14. #14
    Super Member gale's Avatar
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    I really want to make one with wool batting. Is it still machine washable with the wool?

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    If you use fleece, do you wash it differently? I took some classes on fleece, several years ago, and they explained the way fleece is made. Which is with recycled plastic and polyester; that's why the fabric wasn't around until we started recycling, but with the plastic combed into the polyester, they told us to only use powder detergent as a liquid detergent or fabric softener liquid will just create a film and continue to build up. This is also a problem if using fleece for young children that still have accidents--the odor will stay until powder has kind of cleaned the fibers. Does anyone know if this information is different? I've never used it for batting or backing because I didn't know how it would clean.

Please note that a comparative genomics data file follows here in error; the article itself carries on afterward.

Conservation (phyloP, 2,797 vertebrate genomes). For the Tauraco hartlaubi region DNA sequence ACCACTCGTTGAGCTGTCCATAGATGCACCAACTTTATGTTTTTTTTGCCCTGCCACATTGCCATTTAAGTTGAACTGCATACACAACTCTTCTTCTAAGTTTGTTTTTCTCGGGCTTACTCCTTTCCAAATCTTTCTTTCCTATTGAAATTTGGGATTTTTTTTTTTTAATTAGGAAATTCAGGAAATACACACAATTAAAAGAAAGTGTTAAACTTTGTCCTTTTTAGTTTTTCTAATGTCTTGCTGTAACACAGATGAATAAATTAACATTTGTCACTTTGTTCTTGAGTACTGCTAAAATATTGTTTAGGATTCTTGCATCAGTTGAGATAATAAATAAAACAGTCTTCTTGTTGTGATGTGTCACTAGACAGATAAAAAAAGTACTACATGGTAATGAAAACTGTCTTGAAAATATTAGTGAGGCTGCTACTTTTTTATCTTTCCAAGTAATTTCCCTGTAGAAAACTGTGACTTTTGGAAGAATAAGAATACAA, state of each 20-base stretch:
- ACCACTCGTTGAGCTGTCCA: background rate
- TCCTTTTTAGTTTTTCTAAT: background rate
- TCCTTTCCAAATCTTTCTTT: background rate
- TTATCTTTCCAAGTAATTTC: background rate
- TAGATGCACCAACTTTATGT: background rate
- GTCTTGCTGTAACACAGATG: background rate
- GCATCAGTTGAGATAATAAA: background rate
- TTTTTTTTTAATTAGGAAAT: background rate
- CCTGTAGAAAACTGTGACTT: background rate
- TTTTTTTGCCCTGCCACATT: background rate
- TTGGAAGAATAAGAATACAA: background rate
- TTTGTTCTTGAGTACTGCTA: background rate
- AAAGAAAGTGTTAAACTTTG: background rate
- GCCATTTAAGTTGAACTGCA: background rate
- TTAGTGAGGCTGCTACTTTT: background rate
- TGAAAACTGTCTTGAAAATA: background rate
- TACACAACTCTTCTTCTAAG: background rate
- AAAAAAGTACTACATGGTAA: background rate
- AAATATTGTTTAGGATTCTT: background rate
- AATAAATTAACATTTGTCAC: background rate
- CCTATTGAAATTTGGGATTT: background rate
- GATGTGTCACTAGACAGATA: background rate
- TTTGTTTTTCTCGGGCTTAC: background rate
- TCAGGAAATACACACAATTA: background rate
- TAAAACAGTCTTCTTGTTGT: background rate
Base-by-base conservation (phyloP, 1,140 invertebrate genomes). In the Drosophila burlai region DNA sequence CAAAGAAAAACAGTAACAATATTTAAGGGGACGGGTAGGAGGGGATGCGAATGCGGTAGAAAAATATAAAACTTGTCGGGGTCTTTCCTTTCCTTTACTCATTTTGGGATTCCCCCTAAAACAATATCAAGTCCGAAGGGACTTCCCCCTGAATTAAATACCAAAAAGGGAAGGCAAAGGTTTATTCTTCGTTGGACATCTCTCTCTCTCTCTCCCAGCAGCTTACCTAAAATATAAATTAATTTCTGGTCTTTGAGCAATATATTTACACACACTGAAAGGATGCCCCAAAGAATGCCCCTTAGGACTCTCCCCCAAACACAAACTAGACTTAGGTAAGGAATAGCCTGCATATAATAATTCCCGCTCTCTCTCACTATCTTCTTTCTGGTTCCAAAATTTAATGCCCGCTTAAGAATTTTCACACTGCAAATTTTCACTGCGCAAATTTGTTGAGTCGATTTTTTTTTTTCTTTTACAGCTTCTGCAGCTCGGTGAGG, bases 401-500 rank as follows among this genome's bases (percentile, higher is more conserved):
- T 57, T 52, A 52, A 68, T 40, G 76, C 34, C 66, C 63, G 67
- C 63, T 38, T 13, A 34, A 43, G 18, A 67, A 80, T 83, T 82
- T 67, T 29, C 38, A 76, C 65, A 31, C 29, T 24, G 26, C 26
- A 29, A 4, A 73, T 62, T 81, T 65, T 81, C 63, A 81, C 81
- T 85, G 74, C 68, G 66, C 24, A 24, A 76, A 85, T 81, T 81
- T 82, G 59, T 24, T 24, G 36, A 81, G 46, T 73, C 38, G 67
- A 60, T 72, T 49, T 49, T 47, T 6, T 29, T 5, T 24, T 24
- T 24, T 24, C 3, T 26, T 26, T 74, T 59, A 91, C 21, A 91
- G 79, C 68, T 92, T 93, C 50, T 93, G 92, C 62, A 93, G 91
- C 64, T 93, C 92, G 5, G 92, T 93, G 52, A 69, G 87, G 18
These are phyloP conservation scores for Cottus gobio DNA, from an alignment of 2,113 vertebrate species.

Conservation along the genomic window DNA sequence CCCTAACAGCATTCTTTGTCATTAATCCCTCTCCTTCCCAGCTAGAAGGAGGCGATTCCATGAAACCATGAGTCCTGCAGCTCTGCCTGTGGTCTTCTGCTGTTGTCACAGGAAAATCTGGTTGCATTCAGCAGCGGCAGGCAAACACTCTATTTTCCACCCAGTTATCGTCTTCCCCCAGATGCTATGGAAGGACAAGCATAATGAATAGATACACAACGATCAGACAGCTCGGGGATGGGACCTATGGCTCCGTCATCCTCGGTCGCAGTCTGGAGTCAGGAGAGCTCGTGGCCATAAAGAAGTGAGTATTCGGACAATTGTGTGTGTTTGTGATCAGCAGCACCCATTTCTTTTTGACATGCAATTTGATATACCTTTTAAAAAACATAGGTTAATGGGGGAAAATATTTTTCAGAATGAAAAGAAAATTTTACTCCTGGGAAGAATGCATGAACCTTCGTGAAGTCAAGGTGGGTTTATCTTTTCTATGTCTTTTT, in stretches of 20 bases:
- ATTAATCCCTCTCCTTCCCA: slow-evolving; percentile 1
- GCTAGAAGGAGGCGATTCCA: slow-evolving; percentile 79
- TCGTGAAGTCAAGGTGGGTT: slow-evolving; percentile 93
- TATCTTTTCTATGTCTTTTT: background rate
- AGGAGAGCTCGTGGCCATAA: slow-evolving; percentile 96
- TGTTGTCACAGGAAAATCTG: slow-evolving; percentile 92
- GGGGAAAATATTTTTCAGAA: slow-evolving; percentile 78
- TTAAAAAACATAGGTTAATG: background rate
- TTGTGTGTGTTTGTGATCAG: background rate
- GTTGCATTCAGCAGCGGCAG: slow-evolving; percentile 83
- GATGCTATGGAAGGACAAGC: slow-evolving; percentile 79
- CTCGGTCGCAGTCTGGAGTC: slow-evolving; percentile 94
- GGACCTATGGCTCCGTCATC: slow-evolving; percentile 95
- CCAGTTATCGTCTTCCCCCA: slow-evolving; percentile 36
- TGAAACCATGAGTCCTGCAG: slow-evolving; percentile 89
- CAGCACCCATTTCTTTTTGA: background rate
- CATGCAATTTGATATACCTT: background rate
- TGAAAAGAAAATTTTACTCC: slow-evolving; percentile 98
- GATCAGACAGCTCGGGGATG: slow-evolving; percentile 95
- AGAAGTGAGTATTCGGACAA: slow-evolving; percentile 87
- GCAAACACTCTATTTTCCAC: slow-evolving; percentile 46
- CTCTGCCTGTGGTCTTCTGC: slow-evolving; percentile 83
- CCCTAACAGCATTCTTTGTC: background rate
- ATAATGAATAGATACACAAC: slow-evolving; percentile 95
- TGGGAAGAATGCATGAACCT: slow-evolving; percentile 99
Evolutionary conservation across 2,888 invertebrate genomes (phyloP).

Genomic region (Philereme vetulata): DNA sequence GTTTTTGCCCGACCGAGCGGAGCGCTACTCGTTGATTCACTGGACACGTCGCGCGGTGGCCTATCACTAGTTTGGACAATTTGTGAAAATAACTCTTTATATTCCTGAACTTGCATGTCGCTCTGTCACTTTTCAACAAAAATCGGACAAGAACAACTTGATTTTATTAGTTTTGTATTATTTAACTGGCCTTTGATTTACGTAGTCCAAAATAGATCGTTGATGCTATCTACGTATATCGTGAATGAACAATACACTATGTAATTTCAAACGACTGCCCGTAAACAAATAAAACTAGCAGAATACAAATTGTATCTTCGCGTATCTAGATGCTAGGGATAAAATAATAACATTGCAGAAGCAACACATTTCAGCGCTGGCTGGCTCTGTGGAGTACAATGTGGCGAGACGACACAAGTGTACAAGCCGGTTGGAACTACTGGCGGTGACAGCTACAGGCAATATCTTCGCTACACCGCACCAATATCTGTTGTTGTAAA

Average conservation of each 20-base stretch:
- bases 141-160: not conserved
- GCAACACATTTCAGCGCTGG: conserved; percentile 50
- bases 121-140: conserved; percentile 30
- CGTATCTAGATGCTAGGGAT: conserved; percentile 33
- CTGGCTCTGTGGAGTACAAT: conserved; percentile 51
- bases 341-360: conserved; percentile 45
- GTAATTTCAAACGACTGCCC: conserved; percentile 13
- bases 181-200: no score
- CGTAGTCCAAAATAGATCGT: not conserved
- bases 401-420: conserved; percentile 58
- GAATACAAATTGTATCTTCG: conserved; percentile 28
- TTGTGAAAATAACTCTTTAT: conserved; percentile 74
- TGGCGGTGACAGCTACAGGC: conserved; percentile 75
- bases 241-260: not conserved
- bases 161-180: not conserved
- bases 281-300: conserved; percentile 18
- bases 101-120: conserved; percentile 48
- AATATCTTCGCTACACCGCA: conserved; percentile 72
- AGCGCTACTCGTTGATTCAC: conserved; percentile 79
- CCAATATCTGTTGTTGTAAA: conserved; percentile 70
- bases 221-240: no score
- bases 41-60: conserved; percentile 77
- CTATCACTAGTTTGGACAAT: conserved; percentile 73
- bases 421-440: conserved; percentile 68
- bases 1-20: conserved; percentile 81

16. #16
    Power Poster sueisallaboutquilts's Avatar
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    Quote Originally Posted by gale
    I really want to make one with wool batting. Is it still machine washable with the wool?
    I've been wondering the same thing about wool.
    Also the idea of fleece is great! I have a bunch taking up space that I can now have a use for. Thanks!

  17. #17
    deema's Avatar
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    Quote Originally Posted by sik1010